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Optimal Expectations

Author

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  • Markus K. Brunnermeier
  • Jonathan A. Parker

Abstract

This paper introduces a tractable, structural model of subjective beliefs. Forward-looking agents care about expected future utility flows, and hence have higher current felicity if they believe that better outcomes are more likely. On the other hand, biased expectations lead to poorer decisions and worse realized outcomes on average. Optimal expectations balance these forces by maximizing average felicity. A small bias in beliefs typically leads to first-order gains due to increased anticipatory utility and only to second-order costs due to distorted behavior. We show that in a portfolio choice problem, agents overestimate the return on their investment and exhibit a preference for skewness. In general equilibrium, agents' prior beliefs are endogenously heterogeneous. Finally, in a consumption-saving problem with stochastic income, agents are both overconfident and overoptimistic.

Suggested Citation

  • Markus K. Brunnermeier & Jonathan A. Parker, 2004. "Optimal Expectations," NBER Working Papers 10707, National Bureau of Economic Research, Inc.
  • Handle: RePEc:nbr:nberwo:10707
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    References listed on IDEAS

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    1. Robert B. Barsky & Miles S. Kimball & F. Thomas Juster & Matthew D. Shapiro, 1995. "Preference Parameters and Behavioral Heterogeneity: An Experimental Approach in the Health and Retirement Survey," NBER Working Papers 5213, National Bureau of Economic Research, Inc.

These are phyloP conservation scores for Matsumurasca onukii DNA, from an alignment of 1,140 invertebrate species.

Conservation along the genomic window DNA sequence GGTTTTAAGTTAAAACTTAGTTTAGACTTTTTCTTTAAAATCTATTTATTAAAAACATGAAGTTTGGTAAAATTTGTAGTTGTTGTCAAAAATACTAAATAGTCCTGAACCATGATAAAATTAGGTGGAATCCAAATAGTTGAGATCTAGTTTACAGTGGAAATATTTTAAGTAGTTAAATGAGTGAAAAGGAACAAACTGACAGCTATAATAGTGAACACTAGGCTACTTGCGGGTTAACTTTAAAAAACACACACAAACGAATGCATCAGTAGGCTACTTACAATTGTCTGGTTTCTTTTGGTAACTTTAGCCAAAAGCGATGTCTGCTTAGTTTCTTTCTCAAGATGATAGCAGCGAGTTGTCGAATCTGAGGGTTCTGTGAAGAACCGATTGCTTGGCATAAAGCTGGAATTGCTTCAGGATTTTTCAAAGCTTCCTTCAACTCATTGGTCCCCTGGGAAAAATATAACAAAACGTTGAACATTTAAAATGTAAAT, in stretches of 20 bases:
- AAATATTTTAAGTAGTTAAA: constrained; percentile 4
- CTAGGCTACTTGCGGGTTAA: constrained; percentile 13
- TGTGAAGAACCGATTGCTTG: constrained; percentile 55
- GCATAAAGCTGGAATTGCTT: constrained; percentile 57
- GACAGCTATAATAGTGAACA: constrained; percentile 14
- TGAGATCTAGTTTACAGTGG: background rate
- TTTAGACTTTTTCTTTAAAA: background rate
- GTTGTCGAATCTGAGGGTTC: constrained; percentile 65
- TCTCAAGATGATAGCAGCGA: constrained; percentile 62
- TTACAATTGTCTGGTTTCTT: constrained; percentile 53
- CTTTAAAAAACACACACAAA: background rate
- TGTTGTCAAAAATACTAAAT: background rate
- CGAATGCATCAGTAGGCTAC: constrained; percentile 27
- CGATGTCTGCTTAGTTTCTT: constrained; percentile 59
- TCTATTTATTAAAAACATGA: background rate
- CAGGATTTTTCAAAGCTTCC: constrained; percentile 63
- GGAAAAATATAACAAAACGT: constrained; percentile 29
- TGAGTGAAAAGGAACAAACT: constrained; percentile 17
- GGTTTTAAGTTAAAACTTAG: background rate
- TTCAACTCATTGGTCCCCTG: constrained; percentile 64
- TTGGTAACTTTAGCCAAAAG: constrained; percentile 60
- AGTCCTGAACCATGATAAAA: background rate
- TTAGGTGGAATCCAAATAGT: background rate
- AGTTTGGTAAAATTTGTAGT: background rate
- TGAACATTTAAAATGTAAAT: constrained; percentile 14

2. Akerlof, George A & Dickens, William T, 1982. "The Economic Consequences of Cognitive Dissonance," American Economic Review, American Economic Association, vol. 72(3), pages 307-319, June.
    3. Roland BĂ©nabou & Jean Tirole, 2002. "Self-Confidence and Personal Motivation," The Quarterly Journal of Economics, Oxford University Press, vol. 117(3), pages 871-915.
    4. Robert B. Barsky & F. Thomas Juster & Miles S. Kimball & Matthew D. Shapiro, 1997. "Preference Parameters and Behavioral Heterogeneity: An Experimental Approach in the Health and Retirement Study," The Quarterly Journal of Economics, Oxford University Press, vol. 112(2), pages 537-579.
    5. Andrew Caplin & John Leahy, 2001. "Psychological Expected Utility Theory and Anticipatory Feelings," The Quarterly Journal of Economics, Oxford University Press, vol. 116(1), pages 55-79.
    6. Leeat Yariv, 2002. "I'll See It When I Believe It - A Simple Model of Cognitive Consistency," Cowles Foundation Discussion Papers 1352, Cowles Foundation for Research in Economics, Yale University.
    Full references (including those not matched with items on IDEAS)

    More about this item

    JEL classification:

    • D1 - Microeconomics - - Household Behavior
    • D8 - Microeconomics - - Information, Knowledge, and Uncertainty

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